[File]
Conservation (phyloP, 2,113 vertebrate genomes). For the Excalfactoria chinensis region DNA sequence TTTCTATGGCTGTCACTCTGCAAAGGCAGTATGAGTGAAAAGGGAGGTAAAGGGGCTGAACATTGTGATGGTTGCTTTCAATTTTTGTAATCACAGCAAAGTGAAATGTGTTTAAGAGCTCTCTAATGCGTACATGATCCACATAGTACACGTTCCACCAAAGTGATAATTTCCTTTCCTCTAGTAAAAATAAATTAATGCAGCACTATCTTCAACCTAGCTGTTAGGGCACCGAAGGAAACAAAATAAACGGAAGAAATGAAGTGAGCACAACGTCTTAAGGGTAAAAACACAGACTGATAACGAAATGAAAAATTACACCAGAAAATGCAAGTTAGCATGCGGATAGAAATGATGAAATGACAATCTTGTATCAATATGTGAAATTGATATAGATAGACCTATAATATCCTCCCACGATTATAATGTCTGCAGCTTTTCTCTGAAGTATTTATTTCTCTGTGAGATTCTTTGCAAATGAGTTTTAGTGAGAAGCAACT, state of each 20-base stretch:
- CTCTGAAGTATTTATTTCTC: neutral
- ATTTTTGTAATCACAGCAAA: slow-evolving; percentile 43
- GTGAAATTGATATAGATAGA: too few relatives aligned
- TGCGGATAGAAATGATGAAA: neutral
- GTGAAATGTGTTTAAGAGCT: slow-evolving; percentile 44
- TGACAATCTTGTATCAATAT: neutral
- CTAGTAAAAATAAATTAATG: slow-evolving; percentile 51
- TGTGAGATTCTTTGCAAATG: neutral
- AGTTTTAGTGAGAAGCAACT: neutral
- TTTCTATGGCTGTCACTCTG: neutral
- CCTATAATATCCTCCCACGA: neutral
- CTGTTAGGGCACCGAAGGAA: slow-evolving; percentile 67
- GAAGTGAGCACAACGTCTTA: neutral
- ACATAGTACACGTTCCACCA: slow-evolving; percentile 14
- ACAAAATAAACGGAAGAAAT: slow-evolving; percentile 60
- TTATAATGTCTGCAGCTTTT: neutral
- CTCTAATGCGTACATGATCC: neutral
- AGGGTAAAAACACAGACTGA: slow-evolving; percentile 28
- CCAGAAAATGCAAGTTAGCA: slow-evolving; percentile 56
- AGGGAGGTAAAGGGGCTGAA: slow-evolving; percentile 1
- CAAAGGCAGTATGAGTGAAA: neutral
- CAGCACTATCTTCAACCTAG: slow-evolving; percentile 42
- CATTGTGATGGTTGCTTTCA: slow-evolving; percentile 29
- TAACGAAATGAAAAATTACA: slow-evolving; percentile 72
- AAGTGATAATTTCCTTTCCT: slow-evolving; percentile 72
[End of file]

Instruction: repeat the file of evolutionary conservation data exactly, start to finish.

Conservation (phyloP, 2,113 vertebrate genomes). For the Excalfactoria chinensis region DNA sequence TTTCTATGGCTGTCACTCTGCAAAGGCAGTATGAGTGAAAAGGGAGGTAAAGGGGCTGAACATTGTGATGGTTGCTTTCAATTTTTGTAATCACAGCAAAGTGAAATGTGTTTAAGAGCTCTCTAATGCGTACATGATCCACATAGTACACGTTCCACCAAAGTGATAATTTCCTTTCCTCTAGTAAAAATAAATTAATGCAGCACTATCTTCAACCTAGCTGTTAGGGCACCGAAGGAAACAAAATAAACGGAAGAAATGAAGTGAGCACAACGTCTTAAGGGTAAAAACACAGACTGATAACGAAATGAAAAATTACACCAGAAAATGCAAGTTAGCATGCGGATAGAAATGATGAAATGACAATCTTGTATCAATATGTGAAATTGATATAGATAGACCTATAATATCCTCCCACGATTATAATGTCTGCAGCTTTTCTCTGAAGTATTTATTTCTCTGTGAGATTCTTTGCAAATGAGTTTTAGTGAGAAGCAACT, state of each 20-base stretch:
- CTCTGAAGTATTTATTTCTC: neutral
- ATTTTTGTAATCACAGCAAA: slow-evolving; percentile 43
- GTGAAATTGATATAGATAGA: too few relatives aligned
- TGCGGATAGAAATGATGAAA: neutral
- GTGAAATGTGTTTAAGAGCT: slow-evolving; percentile 44
- TGACAATCTTGTATCAATAT: neutral
- CTAGTAAAAATAAATTAATG: slow-evolving; percentile 51
- TGTGAGATTCTTTGCAAATG: neutral
- AGTTTTAGTGAGAAGCAACT: neutral
- TTTCTATGGCTGTCACTCTG: neutral
- CCTATAATATCCTCCCACGA: neutral
- CTGTTAGGGCACCGAAGGAA: slow-evolving; percentile 67
- GAAGTGAGCACAACGTCTTA: neutral
- ACATAGTACACGTTCCACCA: slow-evolving; percentile 14
- ACAAAATAAACGGAAGAAAT: slow-evolving; percentile 60
- TTATAATGTCTGCAGCTTTT: neutral
- CTCTAATGCGTACATGATCC: neutral
- AGGGTAAAAACACAGACTGA: slow-evolving; percentile 28
- CCAGAAAATGCAAGTTAGCA: slow-evolving; percentile 56
- AGGGAGGTAAAGGGGCTGAA: slow-evolving; percentile 1
- CAAAGGCAGTATGAGTGAAA: neutral
- CAGCACTATCTTCAACCTAG: slow-evolving; percentile 42
- CATTGTGATGGTTGCTTTCA: slow-evolving; percentile 29
- TAACGAAATGAAAAATTACA: slow-evolving; percentile 72
- AAGTGATAATTTCCTTTCCT: slow-evolving; percentile 72